The rise of hiking culture and a guide to joining in

In a pre-pandemic world, Irish mountain trails and hiking routes were dismissed for foreign travel and overseas attractions. We – by virtue of the endless “better” options abroad – became unaccustomed to the beauty and vitality that lay right on our doorstep. 

For many, the pandemic has been the catalyst for rediscovering our closest surroundings and connecting to the ideas of home and belonging that it connotes to.

Hiking, as a result, has been somewhat of a saving grace, the ultimate antidote to the flurry of lockdown restrictions we are all too familiar with. 

This is reflected in the rise in online searches for “hiking trails near me” and searches for hiking gear reaching almost 100 per cent in early August 2020. 

Online hiking communities have been reaping the benefits of this heightened interest too, with Hiking Ireland being “one of the most successful, active and largest communities of its kind in Europe” according to its platform.

With over 90,000 members ranging from hiking pioneers to beginners, what fundamentals does Hiking Ireland recommend to its members? 

“We hope for the best but we should be prepared for the worst,” Dariusz Weclawek, creator of the online community told The College View. 

The outcomes of a hike can change with a flip of a coin; Weclawek described the ideal scenario where the sun is shining and following the crowd, you set out to climb the western mountain range and the highest peak in Ireland, Carrauntoohil. 

What begins as a thrilling trek can end with nightmarish results; “You could get lost due to no navigation skills, slip and hurt your ankle because you wore unsuitable footwear and not be able to call for help because your phone battery died.” 

Weclawek also emphasised the importance of weather-awareness. Despite a reassuring sun at the start of a trail, packing extra layers, a waterproof jacket, waterproof over-trousers and a hat and gloves is imperative.

 “Consider the average temperature drops 1°C per every 100 meters of the elevation gain. Carrauntoohil is over 1000 meters high with over 900 meters of elevation gain. If there is 17 degrees on the bottom of the mountain, what will it be on the top?”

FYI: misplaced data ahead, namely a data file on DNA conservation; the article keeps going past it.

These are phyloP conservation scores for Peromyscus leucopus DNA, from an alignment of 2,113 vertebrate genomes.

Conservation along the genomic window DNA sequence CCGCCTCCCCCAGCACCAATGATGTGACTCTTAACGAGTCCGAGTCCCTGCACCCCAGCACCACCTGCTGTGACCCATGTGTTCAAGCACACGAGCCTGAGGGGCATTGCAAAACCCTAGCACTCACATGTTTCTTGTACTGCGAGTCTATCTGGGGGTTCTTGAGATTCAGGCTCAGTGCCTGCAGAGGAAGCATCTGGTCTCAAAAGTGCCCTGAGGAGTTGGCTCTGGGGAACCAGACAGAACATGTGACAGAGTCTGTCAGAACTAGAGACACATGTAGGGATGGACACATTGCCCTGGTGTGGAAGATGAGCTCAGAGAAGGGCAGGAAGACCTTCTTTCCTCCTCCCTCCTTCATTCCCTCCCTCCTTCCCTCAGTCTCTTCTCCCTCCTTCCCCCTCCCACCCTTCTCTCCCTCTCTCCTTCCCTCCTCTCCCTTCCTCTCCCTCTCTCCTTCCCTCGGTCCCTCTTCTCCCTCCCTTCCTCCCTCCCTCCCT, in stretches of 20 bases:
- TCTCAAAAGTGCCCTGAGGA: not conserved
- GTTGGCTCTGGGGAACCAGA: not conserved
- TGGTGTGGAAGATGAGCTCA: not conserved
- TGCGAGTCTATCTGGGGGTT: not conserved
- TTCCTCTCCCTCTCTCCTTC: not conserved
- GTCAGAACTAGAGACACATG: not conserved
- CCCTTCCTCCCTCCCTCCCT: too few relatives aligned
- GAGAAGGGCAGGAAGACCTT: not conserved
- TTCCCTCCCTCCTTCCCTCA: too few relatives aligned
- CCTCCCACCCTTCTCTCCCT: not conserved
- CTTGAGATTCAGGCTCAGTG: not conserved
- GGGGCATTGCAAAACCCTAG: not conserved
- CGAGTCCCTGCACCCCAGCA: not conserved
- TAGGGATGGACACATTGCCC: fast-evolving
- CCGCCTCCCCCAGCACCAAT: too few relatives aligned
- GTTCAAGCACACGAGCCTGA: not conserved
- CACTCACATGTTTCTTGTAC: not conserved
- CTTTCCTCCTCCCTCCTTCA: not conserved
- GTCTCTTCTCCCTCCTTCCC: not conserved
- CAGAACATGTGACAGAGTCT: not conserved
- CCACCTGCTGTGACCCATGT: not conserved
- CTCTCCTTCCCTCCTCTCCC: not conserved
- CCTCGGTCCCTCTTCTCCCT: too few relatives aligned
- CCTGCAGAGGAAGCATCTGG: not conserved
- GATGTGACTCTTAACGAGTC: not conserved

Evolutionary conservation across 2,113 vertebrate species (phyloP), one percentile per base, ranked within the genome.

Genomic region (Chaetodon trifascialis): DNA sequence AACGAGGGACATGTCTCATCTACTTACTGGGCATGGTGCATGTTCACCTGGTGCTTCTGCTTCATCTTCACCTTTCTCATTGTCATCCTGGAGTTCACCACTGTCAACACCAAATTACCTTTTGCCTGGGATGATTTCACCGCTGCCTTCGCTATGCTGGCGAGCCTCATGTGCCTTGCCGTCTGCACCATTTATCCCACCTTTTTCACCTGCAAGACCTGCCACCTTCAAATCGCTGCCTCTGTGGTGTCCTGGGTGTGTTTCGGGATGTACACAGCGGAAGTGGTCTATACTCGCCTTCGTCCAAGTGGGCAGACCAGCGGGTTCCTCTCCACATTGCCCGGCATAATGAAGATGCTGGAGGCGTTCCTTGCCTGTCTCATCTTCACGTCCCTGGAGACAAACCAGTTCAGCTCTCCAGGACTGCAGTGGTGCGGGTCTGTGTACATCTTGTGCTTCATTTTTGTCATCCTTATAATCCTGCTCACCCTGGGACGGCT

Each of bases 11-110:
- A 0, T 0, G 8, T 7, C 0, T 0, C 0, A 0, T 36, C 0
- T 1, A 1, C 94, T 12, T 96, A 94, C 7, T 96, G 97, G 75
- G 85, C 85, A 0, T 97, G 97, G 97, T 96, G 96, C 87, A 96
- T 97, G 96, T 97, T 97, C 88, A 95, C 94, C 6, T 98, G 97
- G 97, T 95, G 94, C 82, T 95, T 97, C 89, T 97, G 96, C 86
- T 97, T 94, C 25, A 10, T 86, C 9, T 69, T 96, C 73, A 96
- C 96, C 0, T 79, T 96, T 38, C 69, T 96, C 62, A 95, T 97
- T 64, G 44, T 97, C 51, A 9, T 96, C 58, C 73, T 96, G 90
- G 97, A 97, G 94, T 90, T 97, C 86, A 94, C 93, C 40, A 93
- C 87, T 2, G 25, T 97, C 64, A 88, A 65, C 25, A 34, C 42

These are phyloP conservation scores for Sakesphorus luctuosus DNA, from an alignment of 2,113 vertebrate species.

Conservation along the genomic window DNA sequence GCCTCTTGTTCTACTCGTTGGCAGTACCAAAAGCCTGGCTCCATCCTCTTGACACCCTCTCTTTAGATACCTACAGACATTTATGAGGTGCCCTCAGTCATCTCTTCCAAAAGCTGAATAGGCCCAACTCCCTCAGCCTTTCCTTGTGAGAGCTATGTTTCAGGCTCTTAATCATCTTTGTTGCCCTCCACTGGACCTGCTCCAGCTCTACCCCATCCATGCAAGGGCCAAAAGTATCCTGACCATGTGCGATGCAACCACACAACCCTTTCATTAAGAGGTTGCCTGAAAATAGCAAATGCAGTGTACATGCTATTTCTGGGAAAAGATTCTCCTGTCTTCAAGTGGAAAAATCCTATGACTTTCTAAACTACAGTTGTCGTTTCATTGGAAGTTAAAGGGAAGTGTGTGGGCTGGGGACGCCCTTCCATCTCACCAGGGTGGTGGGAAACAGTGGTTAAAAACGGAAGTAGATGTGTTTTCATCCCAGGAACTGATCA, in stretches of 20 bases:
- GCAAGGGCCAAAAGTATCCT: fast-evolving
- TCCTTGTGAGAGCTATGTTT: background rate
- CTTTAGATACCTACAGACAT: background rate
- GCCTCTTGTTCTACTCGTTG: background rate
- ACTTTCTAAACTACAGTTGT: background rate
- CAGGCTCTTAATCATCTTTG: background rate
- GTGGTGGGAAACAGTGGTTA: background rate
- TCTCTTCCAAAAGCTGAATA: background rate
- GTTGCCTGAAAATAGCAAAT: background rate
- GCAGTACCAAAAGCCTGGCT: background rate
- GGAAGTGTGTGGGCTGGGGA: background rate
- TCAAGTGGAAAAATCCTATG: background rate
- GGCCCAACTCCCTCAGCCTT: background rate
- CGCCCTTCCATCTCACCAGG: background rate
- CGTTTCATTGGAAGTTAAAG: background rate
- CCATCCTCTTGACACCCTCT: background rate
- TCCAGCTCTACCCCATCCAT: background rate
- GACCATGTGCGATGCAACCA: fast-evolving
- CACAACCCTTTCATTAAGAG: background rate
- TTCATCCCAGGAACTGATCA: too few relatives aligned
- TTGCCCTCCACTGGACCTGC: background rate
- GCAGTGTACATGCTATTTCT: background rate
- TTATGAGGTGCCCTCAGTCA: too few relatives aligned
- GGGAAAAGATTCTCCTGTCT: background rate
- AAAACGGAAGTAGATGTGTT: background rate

Other essentials include food and water, a map, torch and a first aid kit. Bringing an external power bank is also advisable if you plan on using your phone as your navigation tool.

For those just starting out, Weclawek recommended taking the difficulty and length of the trail into consideration and matching that to your navigational awareness and capability levels:

“If you have no navigation skills, your safest bet would be to join a group of hikers or a hiking club. If you go on your own or with other inexperienced hikers, choose waymarked trails.”

For those ready to push the boundaries and advance a step further, considering a mountain skills course or learning how to use a map and compass are amongst some of Weclawek’s recommendations. 

The beauty and lure of the Irish landscape is a stamp of our identity; the green fields, the rugged west and the fresh coasts. Maintaining that standard should be a humble duty of ours, which makes the “leave no trace” philosophy one that all hikers should be led by. “Keep your impact on nature at a minimum,” Wecalwek said.

With a new wave of national restrictions recently eased, a wealth of hiking opportunities becomes available. Take it as your informal invitation to explore the trails, walks and routes you’ve ‘been meaning to get around to’.

As Weclawek summarises: “Enjoy every moment of being out in nature. Appreciate it. Stop, breath in, breath out, look around and take it all in.”

Author: Trudy Feenane

Image Credit: Creative Comms